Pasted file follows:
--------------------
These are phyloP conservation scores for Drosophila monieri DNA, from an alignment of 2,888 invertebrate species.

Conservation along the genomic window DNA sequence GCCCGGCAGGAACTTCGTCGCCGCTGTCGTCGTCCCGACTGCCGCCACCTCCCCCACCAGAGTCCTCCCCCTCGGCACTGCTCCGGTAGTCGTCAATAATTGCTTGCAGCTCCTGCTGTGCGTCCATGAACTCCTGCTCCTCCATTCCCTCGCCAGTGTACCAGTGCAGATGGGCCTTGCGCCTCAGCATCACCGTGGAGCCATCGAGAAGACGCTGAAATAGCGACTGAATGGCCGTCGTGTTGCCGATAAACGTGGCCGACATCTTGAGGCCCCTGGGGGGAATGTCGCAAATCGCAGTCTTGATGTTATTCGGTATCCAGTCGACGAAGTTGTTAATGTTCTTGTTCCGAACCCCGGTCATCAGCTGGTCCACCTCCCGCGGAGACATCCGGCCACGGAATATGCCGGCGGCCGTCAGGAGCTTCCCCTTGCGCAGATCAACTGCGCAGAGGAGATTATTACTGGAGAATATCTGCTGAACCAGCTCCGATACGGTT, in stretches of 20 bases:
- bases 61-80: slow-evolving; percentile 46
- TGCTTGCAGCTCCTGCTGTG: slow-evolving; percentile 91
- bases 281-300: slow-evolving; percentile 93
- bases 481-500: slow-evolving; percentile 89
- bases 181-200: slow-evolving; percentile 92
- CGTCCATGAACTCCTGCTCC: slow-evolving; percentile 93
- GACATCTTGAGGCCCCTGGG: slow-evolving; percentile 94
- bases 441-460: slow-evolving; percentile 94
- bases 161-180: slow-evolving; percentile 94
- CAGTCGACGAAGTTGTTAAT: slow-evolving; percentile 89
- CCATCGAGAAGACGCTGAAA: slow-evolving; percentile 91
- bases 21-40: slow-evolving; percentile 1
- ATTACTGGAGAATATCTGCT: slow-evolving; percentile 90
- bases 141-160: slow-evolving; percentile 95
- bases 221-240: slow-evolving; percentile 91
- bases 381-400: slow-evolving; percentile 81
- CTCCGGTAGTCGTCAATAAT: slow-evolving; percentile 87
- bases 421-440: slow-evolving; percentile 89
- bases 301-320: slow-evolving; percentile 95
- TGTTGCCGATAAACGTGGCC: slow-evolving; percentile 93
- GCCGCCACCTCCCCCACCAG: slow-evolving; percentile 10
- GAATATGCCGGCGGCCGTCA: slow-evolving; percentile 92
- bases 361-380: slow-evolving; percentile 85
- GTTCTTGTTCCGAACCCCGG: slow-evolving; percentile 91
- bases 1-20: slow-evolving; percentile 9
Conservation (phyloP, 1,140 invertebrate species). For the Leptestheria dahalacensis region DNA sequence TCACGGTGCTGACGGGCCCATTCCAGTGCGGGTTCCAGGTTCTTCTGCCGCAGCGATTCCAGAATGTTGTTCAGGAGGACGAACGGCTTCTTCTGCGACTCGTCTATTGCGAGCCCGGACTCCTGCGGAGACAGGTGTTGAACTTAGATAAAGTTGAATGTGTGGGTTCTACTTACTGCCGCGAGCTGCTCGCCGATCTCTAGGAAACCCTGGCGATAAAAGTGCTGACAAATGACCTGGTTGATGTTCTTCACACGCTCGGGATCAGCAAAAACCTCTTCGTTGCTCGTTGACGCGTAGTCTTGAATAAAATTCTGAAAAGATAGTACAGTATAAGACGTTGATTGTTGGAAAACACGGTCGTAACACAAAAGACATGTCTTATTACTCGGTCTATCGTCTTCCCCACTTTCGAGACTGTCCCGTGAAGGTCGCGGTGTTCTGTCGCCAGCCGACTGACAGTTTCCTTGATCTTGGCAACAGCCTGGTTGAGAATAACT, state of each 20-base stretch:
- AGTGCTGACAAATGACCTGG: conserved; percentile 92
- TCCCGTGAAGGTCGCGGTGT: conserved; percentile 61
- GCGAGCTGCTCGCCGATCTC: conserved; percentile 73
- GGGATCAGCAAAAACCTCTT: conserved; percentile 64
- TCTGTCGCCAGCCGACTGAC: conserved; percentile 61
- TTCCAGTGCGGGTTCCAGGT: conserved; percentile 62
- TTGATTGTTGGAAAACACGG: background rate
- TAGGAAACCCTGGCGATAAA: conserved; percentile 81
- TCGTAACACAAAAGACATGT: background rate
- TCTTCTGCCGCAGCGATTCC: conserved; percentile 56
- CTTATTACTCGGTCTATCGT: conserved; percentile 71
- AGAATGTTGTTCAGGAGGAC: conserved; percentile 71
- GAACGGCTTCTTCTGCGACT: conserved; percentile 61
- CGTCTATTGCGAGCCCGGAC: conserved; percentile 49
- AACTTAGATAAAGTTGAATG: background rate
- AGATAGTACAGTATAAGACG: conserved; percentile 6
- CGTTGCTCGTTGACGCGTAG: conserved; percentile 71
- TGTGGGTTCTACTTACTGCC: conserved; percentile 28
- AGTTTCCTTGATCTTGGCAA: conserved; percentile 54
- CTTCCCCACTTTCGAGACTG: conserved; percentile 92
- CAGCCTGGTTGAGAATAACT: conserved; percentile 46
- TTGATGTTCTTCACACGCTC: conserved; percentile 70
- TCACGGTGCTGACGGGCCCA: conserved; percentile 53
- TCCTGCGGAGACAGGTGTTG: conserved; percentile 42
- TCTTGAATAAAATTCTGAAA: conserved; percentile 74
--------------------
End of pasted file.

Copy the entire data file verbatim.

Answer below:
These are phyloP conservation scores for Drosophila monieri DNA, from an alignment of 2,888 invertebrate species.

Conservation along the genomic window DNA sequence GCCCGGCAGGAACTTCGTCGCCGCTGTCGTCGTCCCGACTGCCGCCACCTCCCCCACCAGAGTCCTCCCCCTCGGCACTGCTCCGGTAGTCGTCAATAATTGCTTGCAGCTCCTGCTGTGCGTCCATGAACTCCTGCTCCTCCATTCCCTCGCCAGTGTACCAGTGCAGATGGGCCTTGCGCCTCAGCATCACCGTGGAGCCATCGAGAAGACGCTGAAATAGCGACTGAATGGCCGTCGTGTTGCCGATAAACGTGGCCGACATCTTGAGGCCCCTGGGGGGAATGTCGCAAATCGCAGTCTTGATGTTATTCGGTATCCAGTCGACGAAGTTGTTAATGTTCTTGTTCCGAACCCCGGTCATCAGCTGGTCCACCTCCCGCGGAGACATCCGGCCACGGAATATGCCGGCGGCCGTCAGGAGCTTCCCCTTGCGCAGATCAACTGCGCAGAGGAGATTATTACTGGAGAATATCTGCTGAACCAGCTCCGATACGGTT, in stretches of 20 bases:
- bases 61-80: slow-evolving; percentile 46
- TGCTTGCAGCTCCTGCTGTG: slow-evolving; percentile 91
- bases 281-300: slow-evolving; percentile 93
- bases 481-500: slow-evolving; percentile 89
- bases 181-200: slow-evolving; percentile 92
- CGTCCATGAACTCCTGCTCC: slow-evolving; percentile 93
- GACATCTTGAGGCCCCTGGG: slow-evolving; percentile 94
- bases 441-460: slow-evolving; percentile 94
- bases 161-180: slow-evolving; percentile 94
- CAGTCGACGAAGTTGTTAAT: slow-evolving; percentile 89
- CCATCGAGAAGACGCTGAAA: slow-evolving; percentile 91
- bases 21-40: slow-evolving; percentile 1
- ATTACTGGAGAATATCTGCT: slow-evolving; percentile 90
- bases 141-160: slow-evolving; percentile 95
- bases 221-240: slow-evolving; percentile 91
- bases 381-400: slow-evolving; percentile 81
- CTCCGGTAGTCGTCAATAAT: slow-evolving; percentile 87
- bases 421-440: slow-evolving; percentile 89
- bases 301-320: slow-evolving; percentile 95
- TGTTGCCGATAAACGTGGCC: slow-evolving; percentile 93
- GCCGCCACCTCCCCCACCAG: slow-evolving; percentile 10
- GAATATGCCGGCGGCCGTCA: slow-evolving; percentile 92
- bases 361-380: slow-evolving; percentile 85
- GTTCTTGTTCCGAACCCCGG: slow-evolving; percentile 91
- bases 1-20: slow-evolving; percentile 9
Conservation (phyloP, 1,140 invertebrate species). For the Leptestheria dahalacensis region DNA sequence TCACGGTGCTGACGGGCCCATTCCAGTGCGGGTTCCAGGTTCTTCTGCCGCAGCGATTCCAGAATGTTGTTCAGGAGGACGAACGGCTTCTTCTGCGACTCGTCTATTGCGAGCCCGGACTCCTGCGGAGACAGGTGTTGAACTTAGATAAAGTTGAATGTGTGGGTTCTACTTACTGCCGCGAGCTGCTCGCCGATCTCTAGGAAACCCTGGCGATAAAAGTGCTGACAAATGACCTGGTTGATGTTCTTCACACGCTCGGGATCAGCAAAAACCTCTTCGTTGCTCGTTGACGCGTAGTCTTGAATAAAATTCTGAAAAGATAGTACAGTATAAGACGTTGATTGTTGGAAAACACGGTCGTAACACAAAAGACATGTCTTATTACTCGGTCTATCGTCTTCCCCACTTTCGAGACTGTCCCGTGAAGGTCGCGGTGTTCTGTCGCCAGCCGACTGACAGTTTCCTTGATCTTGGCAACAGCCTGGTTGAGAATAACT, state of each 20-base stretch:
- AGTGCTGACAAATGACCTGG: conserved; percentile 92
- TCCCGTGAAGGTCGCGGTGT: conserved; percentile 61
- GCGAGCTGCTCGCCGATCTC: conserved; percentile 73
- GGGATCAGCAAAAACCTCTT: conserved; percentile 64
- TCTGTCGCCAGCCGACTGAC: conserved; percentile 61
- TTCCAGTGCGGGTTCCAGGT: conserved; percentile 62
- TTGATTGTTGGAAAACACGG: background rate
- TAGGAAACCCTGGCGATAAA: conserved; percentile 81
- TCGTAACACAAAAGACATGT: background rate
- TCTTCTGCCGCAGCGATTCC: conserved; percentile 56
- CTTATTACTCGGTCTATCGT: conserved; percentile 71
- AGAATGTTGTTCAGGAGGAC: conserved; percentile 71
- GAACGGCTTCTTCTGCGACT: conserved; percentile 61
- CGTCTATTGCGAGCCCGGAC: conserved; percentile 49
- AACTTAGATAAAGTTGAATG: background rate
- AGATAGTACAGTATAAGACG: conserved; percentile 6
- CGTTGCTCGTTGACGCGTAG: conserved; percentile 71
- TGTGGGTTCTACTTACTGCC: conserved; percentile 28
- AGTTTCCTTGATCTTGGCAA: conserved; percentile 54
- CTTCCCCACTTTCGAGACTG: conserved; percentile 92
- CAGCCTGGTTGAGAATAACT: conserved; percentile 46
- TTGATGTTCTTCACACGCTC: conserved; percentile 70
- TCACGGTGCTGACGGGCCCA: conserved; percentile 53
- TCCTGCGGAGACAGGTGTTG: conserved; percentile 42
- TCTTGAATAAAATTCTGAAA: conserved; percentile 74